I'm trying to use the new HttpClient class (in .NET 4.5) to retrieve partial responses from the server in order to check the content. I need to limit the size of data retrieved to the first few bytes of content in the HTTP requests to limit the bandwidth usage.

I've been unable to accomplish this. I have tried using GetAsync(url, HttpCompletionOption.ResponseHeadersRead) then use Content.ReadAsStream() in an attempt to only read the headers and then read the response stream in a small chunk. I also tried GetStreamAsync() and then reading the Content stream with a small chunk (1000 bytes).

In both cases it appears that HttpClient is pulling and buffering the entire HTTP response rather than just reading the requested byte count from the stream.

Initially I was using Fiddler to monitor the data, but realized that Fiddler might actually be causing the entire content to be proxied. I switched to using System.Net tracing (which shows):

ConnectStream#6044116::ConnectStream(Buffered 16712 bytes.)

which is the full size rather than just the 1000 bytes read. I've also double checked in Wireshark to verify that indeed the the full content is being pulled over the wire and it is. With larger content (like a 110k link) I get about 20k of data before the TCP/IP stream is truncated.

The two ways I've tried to read the data:

response = await client.GetAsync(site.Url, HttpCompletionOption.ResponseHeadersRead);
var stream = await response.Content.ReadAsStreamAsync();

var buffer = new byte[1000];                                        
var count = await stream.ReadAsync(buffer, 0, buffer.Length);
response.Close()  // close ASAP
result.LastResponse = Encoding.UTF8.GetString(buffer);

and:

var stream = await client.GetStreamAsync(site.Url);
var buffer = new byte[1000];
var count = await stream.ReadAsync(buffer, 0, buffer.Length);
result.LastResponse = Encoding.UTF8.GetString(buffer);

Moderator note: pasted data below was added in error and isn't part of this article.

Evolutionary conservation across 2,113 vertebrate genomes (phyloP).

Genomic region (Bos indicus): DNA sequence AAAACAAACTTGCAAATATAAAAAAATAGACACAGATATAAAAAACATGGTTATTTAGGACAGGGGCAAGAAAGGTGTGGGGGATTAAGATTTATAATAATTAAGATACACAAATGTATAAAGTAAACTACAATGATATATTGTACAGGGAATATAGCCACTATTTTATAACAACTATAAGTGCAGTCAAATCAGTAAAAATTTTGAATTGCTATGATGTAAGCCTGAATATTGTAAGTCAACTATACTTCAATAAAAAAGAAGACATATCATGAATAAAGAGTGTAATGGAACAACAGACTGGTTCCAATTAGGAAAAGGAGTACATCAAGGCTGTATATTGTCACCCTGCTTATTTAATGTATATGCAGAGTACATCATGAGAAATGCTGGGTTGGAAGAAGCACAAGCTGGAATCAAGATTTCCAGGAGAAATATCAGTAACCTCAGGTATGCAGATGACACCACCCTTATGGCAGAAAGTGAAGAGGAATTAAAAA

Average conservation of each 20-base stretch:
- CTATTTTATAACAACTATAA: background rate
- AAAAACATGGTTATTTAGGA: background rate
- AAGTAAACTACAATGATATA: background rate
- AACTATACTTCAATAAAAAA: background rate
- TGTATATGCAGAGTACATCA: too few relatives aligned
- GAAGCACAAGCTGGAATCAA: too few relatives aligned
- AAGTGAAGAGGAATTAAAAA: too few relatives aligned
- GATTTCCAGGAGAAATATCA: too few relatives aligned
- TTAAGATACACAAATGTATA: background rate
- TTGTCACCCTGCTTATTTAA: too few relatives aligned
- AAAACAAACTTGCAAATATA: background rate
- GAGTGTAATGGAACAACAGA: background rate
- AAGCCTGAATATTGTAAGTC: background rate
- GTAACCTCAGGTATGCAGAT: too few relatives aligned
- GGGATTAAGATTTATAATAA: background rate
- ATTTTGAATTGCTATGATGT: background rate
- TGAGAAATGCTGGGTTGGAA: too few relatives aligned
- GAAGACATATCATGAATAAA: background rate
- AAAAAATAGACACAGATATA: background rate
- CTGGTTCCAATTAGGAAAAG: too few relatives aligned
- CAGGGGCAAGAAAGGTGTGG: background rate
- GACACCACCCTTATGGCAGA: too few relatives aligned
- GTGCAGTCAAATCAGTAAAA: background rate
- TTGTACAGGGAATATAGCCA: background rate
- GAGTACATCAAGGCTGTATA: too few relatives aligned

Both of them produce nearly identical .NET trace's which include the buffered read.

Is it possible to have HttpClient actually read only a small chunk of an Http Repsonse, rather than the entire response in order to not use the full bandwidth? IOW is there a way to disable any buffering on the HTTP connection using either HttpClient or HttpWebRequest?

Update: After some more extensive testing it looks like both HttpClient and HttpWebRequest buffer the first few TCP/IP frames - presumably to ensure the HTTP header is captured. So if you return a small enough request, it tends to get loaded completely just because it's in that inital bufferred read. But when loading a larger content url, the content does get truncated. For HttpClient it's around 20k, for HttpWebRequest somewhere around 8k for me.

Using TcpClient doesn't have any buffering issues. When using it I get content read at the size of the read plus a bit extra for the nearest buffer size overlap, but that does include the HTTP header. Using TcpClient is not really an option for me as we have to deal with SSL, Redirects, Auth, Chunked content etc. At that point I'd be looking at implementing a full custom HTTP client just to turn of buffering.

  • I suspect you need to set the HttpWebRequest.AllowReadStreamBuffering property to false. Unfortunately, the relevant methods in the HttpClientHandler class are internal, so you'd need to re-implement the whole class to set this property. – Richard Deeming Jan 9 '14 at 13:21
  • Richard, I tried using a raw HttpWebRequest and setting those flags, but found that the behavior really didn't change. According to Howard Dierking on .NET 4.5 (which I'm using) when you choose non-buffering options those flags should automatically be set. Maybe they are but it's not quite having the desired effect. – Rick Strahl Jan 10 '14 at 2:57

The best way to achive what you need to do is something like the following:

using System;
using System.Net.Sockets;

namespace tcpclienttest
{
  class Program
  {